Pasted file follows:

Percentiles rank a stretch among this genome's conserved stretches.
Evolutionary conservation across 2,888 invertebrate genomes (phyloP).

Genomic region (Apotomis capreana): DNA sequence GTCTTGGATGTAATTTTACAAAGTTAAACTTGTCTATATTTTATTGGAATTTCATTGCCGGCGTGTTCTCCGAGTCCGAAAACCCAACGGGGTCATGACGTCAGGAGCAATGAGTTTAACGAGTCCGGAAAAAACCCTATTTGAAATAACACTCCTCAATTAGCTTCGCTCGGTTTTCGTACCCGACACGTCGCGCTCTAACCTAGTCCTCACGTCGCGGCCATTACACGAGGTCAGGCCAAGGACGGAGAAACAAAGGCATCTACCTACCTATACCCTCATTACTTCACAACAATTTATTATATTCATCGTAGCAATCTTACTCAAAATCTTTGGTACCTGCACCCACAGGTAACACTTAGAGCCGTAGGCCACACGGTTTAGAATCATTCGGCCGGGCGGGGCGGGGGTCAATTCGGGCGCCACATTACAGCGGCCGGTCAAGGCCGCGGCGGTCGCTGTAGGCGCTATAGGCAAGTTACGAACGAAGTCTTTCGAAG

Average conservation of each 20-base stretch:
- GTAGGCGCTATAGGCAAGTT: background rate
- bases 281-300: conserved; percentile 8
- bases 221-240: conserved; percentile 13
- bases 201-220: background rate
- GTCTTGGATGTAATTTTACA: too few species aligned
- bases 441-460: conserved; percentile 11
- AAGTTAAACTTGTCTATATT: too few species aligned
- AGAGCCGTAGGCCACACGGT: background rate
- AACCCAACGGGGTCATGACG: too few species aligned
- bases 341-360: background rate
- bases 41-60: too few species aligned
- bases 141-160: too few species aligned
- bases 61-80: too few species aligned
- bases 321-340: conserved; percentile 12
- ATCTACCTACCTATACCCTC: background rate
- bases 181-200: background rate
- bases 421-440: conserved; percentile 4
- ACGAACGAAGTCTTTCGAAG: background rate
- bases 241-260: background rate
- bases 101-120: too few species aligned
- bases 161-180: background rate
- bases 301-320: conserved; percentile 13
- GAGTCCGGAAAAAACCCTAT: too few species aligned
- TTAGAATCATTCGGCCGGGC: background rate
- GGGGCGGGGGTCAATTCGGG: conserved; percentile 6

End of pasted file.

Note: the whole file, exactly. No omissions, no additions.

Percentiles rank a stretch among this genome's conserved stretches.
Evolutionary conservation across 2,888 invertebrate genomes (phyloP).

Genomic region (Apotomis capreana): DNA sequence GTCTTGGATGTAATTTTACAAAGTTAAACTTGTCTATATTTTATTGGAATTTCATTGCCGGCGTGTTCTCCGAGTCCGAAAACCCAACGGGGTCATGACGTCAGGAGCAATGAGTTTAACGAGTCCGGAAAAAACCCTATTTGAAATAACACTCCTCAATTAGCTTCGCTCGGTTTTCGTACCCGACACGTCGCGCTCTAACCTAGTCCTCACGTCGCGGCCATTACACGAGGTCAGGCCAAGGACGGAGAAACAAAGGCATCTACCTACCTATACCCTCATTACTTCACAACAATTTATTATATTCATCGTAGCAATCTTACTCAAAATCTTTGGTACCTGCACCCACAGGTAACACTTAGAGCCGTAGGCCACACGGTTTAGAATCATTCGGCCGGGCGGGGCGGGGGTCAATTCGGGCGCCACATTACAGCGGCCGGTCAAGGCCGCGGCGGTCGCTGTAGGCGCTATAGGCAAGTTACGAACGAAGTCTTTCGAAG

Average conservation of each 20-base stretch:
- GTAGGCGCTATAGGCAAGTT: background rate
- bases 281-300: conserved; percentile 8
- bases 221-240: conserved; percentile 13
- bases 201-220: background rate
- GTCTTGGATGTAATTTTACA: too few species aligned
- bases 441-460: conserved; percentile 11
- AAGTTAAACTTGTCTATATT: too few species aligned
- AGAGCCGTAGGCCACACGGT: background rate
- AACCCAACGGGGTCATGACG: too few species aligned
- bases 341-360: background rate
- bases 41-60: too few species aligned
- bases 141-160: too few species aligned
- bases 61-80: too few species aligned
- bases 321-340: conserved; percentile 12
- ATCTACCTACCTATACCCTC: background rate
- bases 181-200: background rate
- bases 421-440: conserved; percentile 4
- ACGAACGAAGTCTTTCGAAG: background rate
- bases 241-260: background rate
- bases 101-120: too few species aligned
- bases 161-180: background rate
- bases 301-320: conserved; percentile 13
- GAGTCCGGAAAAAACCCTAT: too few species aligned
- TTAGAATCATTCGGCCGGGC: background rate
- GGGGCGGGGGTCAATTCGGG: conserved; percentile 6